Biden Administration Should Move to End a Decade of Pain in Bahrain
Exactly ten years ago today I was sitting in a Bahraini royal palace witnessing an extraordinary event. An international lawyer, who had been appointed by the King of Bahrain to investigate the government's response to a pro-democracy uprising in early 2011, was declaring his findings in a very public setting.
By Brian Dooley
Exactly ten years ago today I was sitting in a Bahraini royal palace witnessing an extraordinary event.
An international lawyer, who had been appointed by the King of Bahrain to investigate the government’s response to a pro-democracy uprising in early 2011, was declaring his findings in a very public setting.
There were hundreds of us in a huge room listening to international legal expert Cherif Bassiouni tell the assembled that yes, the king’s security forces had wrongly arrested and tortured people. It probably was not the outcome the king had anticipated when he commissioned the study, and he sat on his throne in awkward silence studying his shoes as the awful truth was presented.
Bassiouni’s report, The Bahrain Independent Commission of Inquiry (BICI), confirmed what Human Rights First and other international NGOs had been documenting throughout 2011 — that thousands of people had been arrested in the government crackdown against the protests, there had been a pattern of torture in custody, and dozens of people had been killed in the streets.
Bahraini government officials squirmed as the facts were revealed. The king finally responded, assuring us he was “dismayed” to learn that his security forces had committed these acts and that they must not happen again. He said officials responsible would be replaced and held accountable. To prevent any repeat of such a disaster, he promised to implement all the recommendations in the report.
The report contained detailed accounts of the torture of several human rights defenders, including Abduljalil Al Singace, an academic and peaceful critic of the government. It documented that, “on 17 March 2011, security forces entered the witness’s home, pulled him from bed and pointed rifles at his head.” At the police station, he was subjected to threats and intimidation including, “Your daughter is being raped.”
The report detailed the Bahraini government’s torture and humiliation of Al Singace: “He was verbally abused and sexually molested with a finger thrust into his anus. He was beaten with hands and shoes.” Police forced him “to lick their shoes and wipe them on his face. A man placed a pistol in his mouth and said, ‘I wish I could empty it in your head.’”
The police “took his wooden crutches away and made him stand on one leg for prolonged periods. They kicked him in his good leg until he fell down. He was beaten with batons and a shoe every night and he sustained an injury to his left rib as a result. His crutch was pushed into his genitals.” “He was forced to repeat the national anthem whenever the main door was opened,” and other indignities.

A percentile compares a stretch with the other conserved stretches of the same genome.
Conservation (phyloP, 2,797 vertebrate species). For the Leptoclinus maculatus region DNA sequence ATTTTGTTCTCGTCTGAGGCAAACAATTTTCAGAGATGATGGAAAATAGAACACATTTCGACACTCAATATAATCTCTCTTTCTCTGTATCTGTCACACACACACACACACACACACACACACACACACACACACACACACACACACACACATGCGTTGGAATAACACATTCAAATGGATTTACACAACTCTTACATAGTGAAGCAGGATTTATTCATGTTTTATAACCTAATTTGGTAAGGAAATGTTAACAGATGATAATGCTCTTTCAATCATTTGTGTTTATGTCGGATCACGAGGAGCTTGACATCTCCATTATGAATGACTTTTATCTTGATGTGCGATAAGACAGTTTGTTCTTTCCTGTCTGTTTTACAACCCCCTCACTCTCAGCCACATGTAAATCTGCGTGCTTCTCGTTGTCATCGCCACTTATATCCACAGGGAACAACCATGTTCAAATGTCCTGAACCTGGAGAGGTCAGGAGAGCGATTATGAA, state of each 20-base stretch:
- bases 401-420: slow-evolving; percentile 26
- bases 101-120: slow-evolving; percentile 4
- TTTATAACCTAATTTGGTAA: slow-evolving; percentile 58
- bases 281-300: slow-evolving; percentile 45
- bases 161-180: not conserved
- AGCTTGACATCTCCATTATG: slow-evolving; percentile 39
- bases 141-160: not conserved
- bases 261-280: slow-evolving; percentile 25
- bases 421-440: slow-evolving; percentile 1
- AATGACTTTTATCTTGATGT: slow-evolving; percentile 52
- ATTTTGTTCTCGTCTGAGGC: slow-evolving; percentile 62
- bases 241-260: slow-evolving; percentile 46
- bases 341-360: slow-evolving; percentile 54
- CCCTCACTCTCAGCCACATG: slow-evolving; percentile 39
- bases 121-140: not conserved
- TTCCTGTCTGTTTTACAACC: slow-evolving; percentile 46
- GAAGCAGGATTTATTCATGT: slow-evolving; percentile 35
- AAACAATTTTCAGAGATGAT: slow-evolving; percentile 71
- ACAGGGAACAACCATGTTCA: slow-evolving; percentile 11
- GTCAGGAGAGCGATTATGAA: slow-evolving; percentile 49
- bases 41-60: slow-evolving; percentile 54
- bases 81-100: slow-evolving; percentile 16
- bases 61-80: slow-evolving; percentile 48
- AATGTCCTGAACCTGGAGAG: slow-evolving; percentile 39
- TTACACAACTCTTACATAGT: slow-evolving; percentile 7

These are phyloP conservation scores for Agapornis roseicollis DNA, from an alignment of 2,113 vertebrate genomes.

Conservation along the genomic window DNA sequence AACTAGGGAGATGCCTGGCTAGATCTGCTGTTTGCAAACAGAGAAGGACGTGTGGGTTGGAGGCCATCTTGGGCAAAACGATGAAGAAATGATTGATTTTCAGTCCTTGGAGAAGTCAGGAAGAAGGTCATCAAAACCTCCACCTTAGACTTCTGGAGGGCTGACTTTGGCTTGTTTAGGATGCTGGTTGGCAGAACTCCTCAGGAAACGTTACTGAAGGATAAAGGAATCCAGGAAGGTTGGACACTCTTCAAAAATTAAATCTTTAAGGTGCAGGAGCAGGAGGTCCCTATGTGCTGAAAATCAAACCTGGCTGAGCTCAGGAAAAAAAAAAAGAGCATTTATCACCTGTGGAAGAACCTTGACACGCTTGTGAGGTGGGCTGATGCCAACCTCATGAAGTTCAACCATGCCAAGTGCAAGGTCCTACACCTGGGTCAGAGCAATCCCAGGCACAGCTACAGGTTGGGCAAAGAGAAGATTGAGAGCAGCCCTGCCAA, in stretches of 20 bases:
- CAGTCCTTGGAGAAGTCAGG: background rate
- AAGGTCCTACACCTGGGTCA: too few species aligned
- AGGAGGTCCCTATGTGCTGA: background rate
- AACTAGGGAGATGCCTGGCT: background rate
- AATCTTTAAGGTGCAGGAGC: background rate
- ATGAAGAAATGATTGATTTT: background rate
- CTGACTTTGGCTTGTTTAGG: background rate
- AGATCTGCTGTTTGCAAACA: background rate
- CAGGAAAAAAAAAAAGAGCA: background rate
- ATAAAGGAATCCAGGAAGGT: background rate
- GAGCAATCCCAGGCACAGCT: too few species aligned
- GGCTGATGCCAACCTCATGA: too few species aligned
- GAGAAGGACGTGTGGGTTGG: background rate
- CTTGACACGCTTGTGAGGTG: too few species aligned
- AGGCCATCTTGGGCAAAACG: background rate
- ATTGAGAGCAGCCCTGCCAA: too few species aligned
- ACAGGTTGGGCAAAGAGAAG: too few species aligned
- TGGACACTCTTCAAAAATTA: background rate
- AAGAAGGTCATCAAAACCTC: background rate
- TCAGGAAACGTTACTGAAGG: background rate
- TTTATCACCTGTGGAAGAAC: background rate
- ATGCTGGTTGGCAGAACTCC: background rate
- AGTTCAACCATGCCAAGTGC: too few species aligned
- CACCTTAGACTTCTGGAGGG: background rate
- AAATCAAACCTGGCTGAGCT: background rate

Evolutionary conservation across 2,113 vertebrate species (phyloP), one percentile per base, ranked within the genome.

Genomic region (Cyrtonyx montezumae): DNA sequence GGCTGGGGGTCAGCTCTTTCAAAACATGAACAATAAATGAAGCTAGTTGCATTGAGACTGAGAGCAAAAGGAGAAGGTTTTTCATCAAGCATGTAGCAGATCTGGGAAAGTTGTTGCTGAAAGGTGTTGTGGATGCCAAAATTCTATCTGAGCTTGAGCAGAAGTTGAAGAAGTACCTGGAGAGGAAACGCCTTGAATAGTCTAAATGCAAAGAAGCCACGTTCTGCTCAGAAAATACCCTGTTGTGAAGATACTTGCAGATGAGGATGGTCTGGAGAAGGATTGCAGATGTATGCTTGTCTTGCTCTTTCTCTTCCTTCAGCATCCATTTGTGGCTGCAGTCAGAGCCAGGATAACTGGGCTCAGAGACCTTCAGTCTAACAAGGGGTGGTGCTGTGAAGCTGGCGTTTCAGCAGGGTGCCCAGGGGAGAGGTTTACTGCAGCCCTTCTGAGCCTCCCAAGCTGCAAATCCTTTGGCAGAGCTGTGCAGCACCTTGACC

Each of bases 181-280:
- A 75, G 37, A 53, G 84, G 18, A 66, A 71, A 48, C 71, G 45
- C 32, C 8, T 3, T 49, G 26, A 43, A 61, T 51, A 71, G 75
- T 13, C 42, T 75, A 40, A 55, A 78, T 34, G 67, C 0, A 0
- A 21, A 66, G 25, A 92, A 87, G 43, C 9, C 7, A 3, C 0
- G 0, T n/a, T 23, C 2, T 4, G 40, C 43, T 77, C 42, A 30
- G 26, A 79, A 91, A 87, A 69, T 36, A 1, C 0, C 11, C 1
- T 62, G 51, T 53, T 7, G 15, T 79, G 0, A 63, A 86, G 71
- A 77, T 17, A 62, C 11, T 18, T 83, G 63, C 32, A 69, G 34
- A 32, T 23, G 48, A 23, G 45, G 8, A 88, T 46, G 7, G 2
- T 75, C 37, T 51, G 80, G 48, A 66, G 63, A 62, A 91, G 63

The report also documented the torture of prominent human rights defender Abdulhadi Al Khawaja, arrested on 8 April 2011. They broke his jaw and he needed major surgery on four broken bones in his face.
In the hospital, he “was blindfolded the whole time and handcuffed to the bed… Security personnel in the hospital threatened him with sexual abuse and execution. They also made sexual threats against his wife and daughter… Eight days after his surgery, regular beatings started at night. Masked guards cursed him and hit him in his head and hands, causing swelling. They forced a stick into his anus. He was also beaten on the soles of his feet,” and humiliated in other ways.
The king’s public promises to reform just didn’t happen. Al Khawaja and Al Singace had to face an unfair mass trial with an array of other dissidents; both received life sentences and both remain in jail. Al Singace has been on hunger strike for months after the prison authorities confiscated his academic research on Bahraini local language and culture.
Since November 2011, peaceful opposition in the kingdom has been crushed, its only independent newspaper forced to close. Executions have resumed. After inviting international NGOs to the big show in the palace, virtually all human rights researchers, including me, have been shut out of the country.
As Bahrain’s human rights record grew even worse than it was ten years ago Washington has largely failed to press Bahrain to improve. While some members of Congress, notably Jim McGovern (D-MA), have persistently spoken up against abuses in Bahrain, a succession of U.S. administrations have failed to exert public pressure needed for progress. Worse, the U.S. continues to supply the regime with arms.
After a decade of pain, it’s now time for the Biden administration to publicly urge its military ally Bahrain to release Al Singace, Al Khawaja, and other peaceful dissidents still in jail. The administration has nominated Steve Bondy as ambassador to Bahrain. Before the U.S. Senate confirms him to that post, senators should insist that he and the administration commit to pressing for the release of Bahrain’s jailed human rights defenders.